How can we use music to tell stories?
EDINBURGH TV FESTIVAL // TV FACTS
- 21 Aug
In an era of HD, watching TV on your phone and binge-watching boxsets, TV seems practically unavoidable. Not to mention creating some of the biggest global talking points. But it wasn’t always thus – what was the first ad, who’s the most-seen face on British TV and can you guess how many years of your life you’ll be watching TV for? (You’ll be shocked. And might even turn off the TV for a bit.)
The dawn of television
In 1928, Charles Francis Jenkins created W3XK in America, the first ‘mechanical TV station’, which aired its first broadcast on July 2nd.
For its first 13 years, TV was commercial-free. The first TV ad broadcast in the US was for a Bulova watch on WNBT (now WNBC), airing on July 1st 1941.
In Britain, John Logie Baird installed a TV in 1930 at 10 Downing Street; Prime Minister Ramsay MacDonald and his family watched the first ever UK TV drama, The Man with the Flower in His Mouth, on it.
Running rings around it
The 1936 Olympics became the first Olympic Games to be broadcast on television. The summer Olympics capture an average of 2 billion viewers.
Other sports heavy hitters are the Fifa World Cup, which reaches an audience of 3.5 billion, and the Tour de France, which pulls in around 2.6 billion world-wide.
Check out our sports playlist:
Get me to the church on time
Royal weddings have always been a huge draw for TV audiences – an estimated global audience of 750 million watched Prince Charles marry Lady Diana Spencer on 29th July 1981. For Prince William and Kate Middleton’s wedding on 29th April 2011, there were 72 million live streams on YouTube, and in the UK 36.7 million watched the coverage; one paper estimated the global viewership ‘in the three billion range, give or take 500 million.’
Keep calm and carry on
Coronation Street is Britain’s longest-running soap opera, with the first episode airing in 1960. Blue Peter gets the gold badge for the longest-running children’s show (debuting in 1958), whilst Panorama is the longest-running current affairs programme, having been on air since 1953.
I can’t get no sleep
Friends was originally called Insomnia Café. The execs then toggled between calling it Friends Like Us, Across the Hall and Six of One before settling on Friends for the show’s premiere on September 22nd 1994. And Joey and Monica were supposed to be the love interests. Could that have been any more wrong? Despite the fact the last episode aired in May 2004, Friends is as popular as ever – it’s Netflix’s most-streamed series in the UK
Name that tune
One of the most recognizable pieces of music in the UK (in a PRS poll in 2008 it beat ‘God Save the Queen’), the Eastenders theme tune was composed by Simon May in 1984. But the composer suggested that, actually, the genesis of the tune dates back to his piano teacher teaching him scales when he was seven – the melody came from those scales.
Want to watch a choir of dogs singing the ‘enders theme tune? C’mon, who’d say no to that?
Four notes could make you a fortune
The original, four-note (A-G-C-A) sonic logo for Channel Four, ‘Fourscore’, was composed by David Dundas, who reportedly earned £3.50 every time it was played - totaling about £1,000 a week. Which, considering it was used for over a decade, must have been a nice little earner. It was also the shortest length of music to be copyrighted at the time.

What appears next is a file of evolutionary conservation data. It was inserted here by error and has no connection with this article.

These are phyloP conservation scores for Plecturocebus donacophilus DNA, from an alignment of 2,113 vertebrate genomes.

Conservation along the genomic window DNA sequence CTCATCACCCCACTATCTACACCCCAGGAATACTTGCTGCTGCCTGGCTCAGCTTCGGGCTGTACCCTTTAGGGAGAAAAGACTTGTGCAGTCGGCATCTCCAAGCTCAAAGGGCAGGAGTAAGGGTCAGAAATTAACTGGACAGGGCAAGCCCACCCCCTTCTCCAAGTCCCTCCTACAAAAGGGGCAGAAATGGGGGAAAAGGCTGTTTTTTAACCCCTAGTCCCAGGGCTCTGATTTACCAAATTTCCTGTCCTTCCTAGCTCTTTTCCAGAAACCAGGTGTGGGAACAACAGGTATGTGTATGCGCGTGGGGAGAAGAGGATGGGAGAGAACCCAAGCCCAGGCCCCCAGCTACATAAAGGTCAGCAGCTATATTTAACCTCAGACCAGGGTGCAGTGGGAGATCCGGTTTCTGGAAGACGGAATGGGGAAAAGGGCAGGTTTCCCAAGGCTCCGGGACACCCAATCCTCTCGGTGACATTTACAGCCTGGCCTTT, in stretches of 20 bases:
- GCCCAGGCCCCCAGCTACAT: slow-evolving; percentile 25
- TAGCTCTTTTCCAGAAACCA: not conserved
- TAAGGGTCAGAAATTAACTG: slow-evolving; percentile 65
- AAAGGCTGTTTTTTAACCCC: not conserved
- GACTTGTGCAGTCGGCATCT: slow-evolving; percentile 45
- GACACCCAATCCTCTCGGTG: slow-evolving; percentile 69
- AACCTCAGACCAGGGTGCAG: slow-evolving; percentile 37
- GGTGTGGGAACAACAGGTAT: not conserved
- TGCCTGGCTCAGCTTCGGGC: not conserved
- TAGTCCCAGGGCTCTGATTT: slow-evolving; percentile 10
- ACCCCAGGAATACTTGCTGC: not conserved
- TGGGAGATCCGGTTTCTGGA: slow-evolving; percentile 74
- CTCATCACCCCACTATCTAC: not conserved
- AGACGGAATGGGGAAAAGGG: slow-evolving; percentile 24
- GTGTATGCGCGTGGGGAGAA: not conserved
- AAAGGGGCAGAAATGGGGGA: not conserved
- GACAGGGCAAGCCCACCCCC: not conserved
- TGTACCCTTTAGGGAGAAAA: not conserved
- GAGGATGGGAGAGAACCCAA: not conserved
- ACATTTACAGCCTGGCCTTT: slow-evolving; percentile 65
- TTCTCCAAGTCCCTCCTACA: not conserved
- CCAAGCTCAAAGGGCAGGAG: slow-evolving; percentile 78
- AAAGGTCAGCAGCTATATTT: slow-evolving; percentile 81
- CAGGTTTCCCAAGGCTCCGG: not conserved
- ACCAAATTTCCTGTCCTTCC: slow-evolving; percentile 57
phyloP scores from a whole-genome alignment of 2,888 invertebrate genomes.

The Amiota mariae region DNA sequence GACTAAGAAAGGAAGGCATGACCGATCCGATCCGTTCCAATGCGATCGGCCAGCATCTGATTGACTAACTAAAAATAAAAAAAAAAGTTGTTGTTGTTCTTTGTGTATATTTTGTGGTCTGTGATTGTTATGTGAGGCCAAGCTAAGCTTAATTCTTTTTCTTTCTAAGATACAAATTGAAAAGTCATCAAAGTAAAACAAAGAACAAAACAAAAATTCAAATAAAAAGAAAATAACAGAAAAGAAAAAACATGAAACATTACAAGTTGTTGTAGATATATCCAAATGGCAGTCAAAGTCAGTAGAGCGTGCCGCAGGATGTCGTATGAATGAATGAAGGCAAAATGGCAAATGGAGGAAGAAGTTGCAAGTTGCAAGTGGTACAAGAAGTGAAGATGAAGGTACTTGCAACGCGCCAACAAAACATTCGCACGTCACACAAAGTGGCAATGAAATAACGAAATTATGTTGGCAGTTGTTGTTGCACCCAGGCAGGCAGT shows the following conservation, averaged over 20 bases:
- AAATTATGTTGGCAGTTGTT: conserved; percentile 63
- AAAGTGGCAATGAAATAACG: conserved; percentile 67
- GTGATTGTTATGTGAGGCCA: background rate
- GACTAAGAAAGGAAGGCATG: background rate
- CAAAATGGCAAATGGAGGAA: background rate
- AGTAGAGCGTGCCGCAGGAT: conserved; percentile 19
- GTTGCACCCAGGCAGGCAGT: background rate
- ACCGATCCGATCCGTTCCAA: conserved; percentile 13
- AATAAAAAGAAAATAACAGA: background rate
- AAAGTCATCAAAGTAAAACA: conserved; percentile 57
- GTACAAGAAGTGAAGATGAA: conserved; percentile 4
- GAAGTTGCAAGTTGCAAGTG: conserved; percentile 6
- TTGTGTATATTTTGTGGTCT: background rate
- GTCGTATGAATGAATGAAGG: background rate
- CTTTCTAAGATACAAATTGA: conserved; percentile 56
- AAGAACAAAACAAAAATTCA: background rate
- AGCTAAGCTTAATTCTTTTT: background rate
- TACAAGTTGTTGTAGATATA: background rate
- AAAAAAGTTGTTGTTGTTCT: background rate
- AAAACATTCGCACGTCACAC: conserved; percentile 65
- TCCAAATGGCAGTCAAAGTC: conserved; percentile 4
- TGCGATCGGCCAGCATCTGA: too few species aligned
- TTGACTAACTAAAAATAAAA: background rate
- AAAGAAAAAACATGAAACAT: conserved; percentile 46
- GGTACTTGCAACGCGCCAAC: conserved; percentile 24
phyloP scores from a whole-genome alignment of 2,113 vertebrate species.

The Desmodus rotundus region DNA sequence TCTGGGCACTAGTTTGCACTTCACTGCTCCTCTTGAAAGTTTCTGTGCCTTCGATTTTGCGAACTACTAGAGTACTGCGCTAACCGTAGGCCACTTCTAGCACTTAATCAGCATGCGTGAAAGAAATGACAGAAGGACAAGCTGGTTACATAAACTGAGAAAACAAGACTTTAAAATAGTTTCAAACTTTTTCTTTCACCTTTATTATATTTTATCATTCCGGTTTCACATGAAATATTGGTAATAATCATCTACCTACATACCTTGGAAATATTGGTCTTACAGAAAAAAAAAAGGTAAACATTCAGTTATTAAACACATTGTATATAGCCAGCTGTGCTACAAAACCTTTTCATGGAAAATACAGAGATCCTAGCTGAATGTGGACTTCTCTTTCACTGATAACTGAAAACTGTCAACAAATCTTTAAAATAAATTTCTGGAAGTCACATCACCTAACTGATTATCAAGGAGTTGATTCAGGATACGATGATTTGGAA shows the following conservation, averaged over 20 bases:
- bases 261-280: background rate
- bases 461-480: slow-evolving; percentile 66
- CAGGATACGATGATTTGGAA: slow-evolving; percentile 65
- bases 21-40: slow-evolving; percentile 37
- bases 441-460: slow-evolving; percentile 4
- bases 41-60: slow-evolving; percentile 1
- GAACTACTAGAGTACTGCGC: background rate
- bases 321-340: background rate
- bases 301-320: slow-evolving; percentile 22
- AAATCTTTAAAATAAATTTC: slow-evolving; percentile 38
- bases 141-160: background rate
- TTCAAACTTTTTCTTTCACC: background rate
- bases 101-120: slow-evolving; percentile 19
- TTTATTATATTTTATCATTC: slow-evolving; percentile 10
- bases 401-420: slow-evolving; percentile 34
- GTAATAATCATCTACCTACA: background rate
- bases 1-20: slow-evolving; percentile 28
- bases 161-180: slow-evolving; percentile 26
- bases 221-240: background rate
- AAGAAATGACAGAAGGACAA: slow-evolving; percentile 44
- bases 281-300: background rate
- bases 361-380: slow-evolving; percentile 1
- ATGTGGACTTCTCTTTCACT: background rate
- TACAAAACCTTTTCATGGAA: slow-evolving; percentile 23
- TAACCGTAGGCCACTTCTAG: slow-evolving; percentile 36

He had a way to go if he wanted to challenge Nokia, though – the world’s most-played ringtone is apparently heard 1.8 billion times a day.
Dragons and Dynasties
Biggest global audience for a drama? We’re betting it was Game of Thrones’ recent finale. The HBO show is available in more than 150 countries worldwide, many of whose viewing data isn’t easy to retrieve, making a global figure impossible to calculate. But 19.3 million watched it in the US – versus the 3 million who watched the season one Thrones finale – and that number was expected to at least double once ‘delayed viewing’ was factored in.
In the UK, 3.2 million viewers apparently took the day off work to recover from watching the show as it aired live at 2am, with another half a million tuning in for the evening slot. (Presumably having spent the entire day in a bunker, with their fingers in their ears, and their eyes shut, to avoid spoilers.)
Money, Money, Money
Who are TV’s highest earners? According to USA Today, Judge Judy netted the biggest haul in the US last year. She makes a cool $47 million a year hosting her eponymous show and sold the rights to her show’s extensive library for an estimated $100 million. According to Forbes.com, Sofia Vergara topped the list of highest-paid TV actresses (for the seventh year running), earning a cool $42.5 million from her TV role and endorsement deals. In a rare reversal of the gender pay gap, The Big Bang Theory’s Jim Parsons heads up the list of highest-paid TV actors, pulling in $26.5 million.
The most-viewed person on British TV isn’t an actor or presenter
Yes, that’s right, the ‘test card girl’ is the most aired face on British TV. From 1967-98, the BBC showed a static image of eight year old Carole Hersee playing noughts and crosses with a toy clown on the ‘Test Card’ whenever a channel was off-air, wracking up 70,000 hours of airplay in the process. Carole herself, whose father was an engineer helping to design the test card, only got paid £100 for her photo. It’s not clear if the clown received a buy-out.
You’ll spend nearly 10 years of your life watching TV
You may not think you spend that much time watching TV. But according to a recent study of 2,000 people by UKTV, the average person will spend a staggering nine and a half years in front of the TV. They also found that 90% of us are still watching on a telly, rather than a phone or tablet, with 43% still preferring to watch TV live, rather than on catch-up or streaming.
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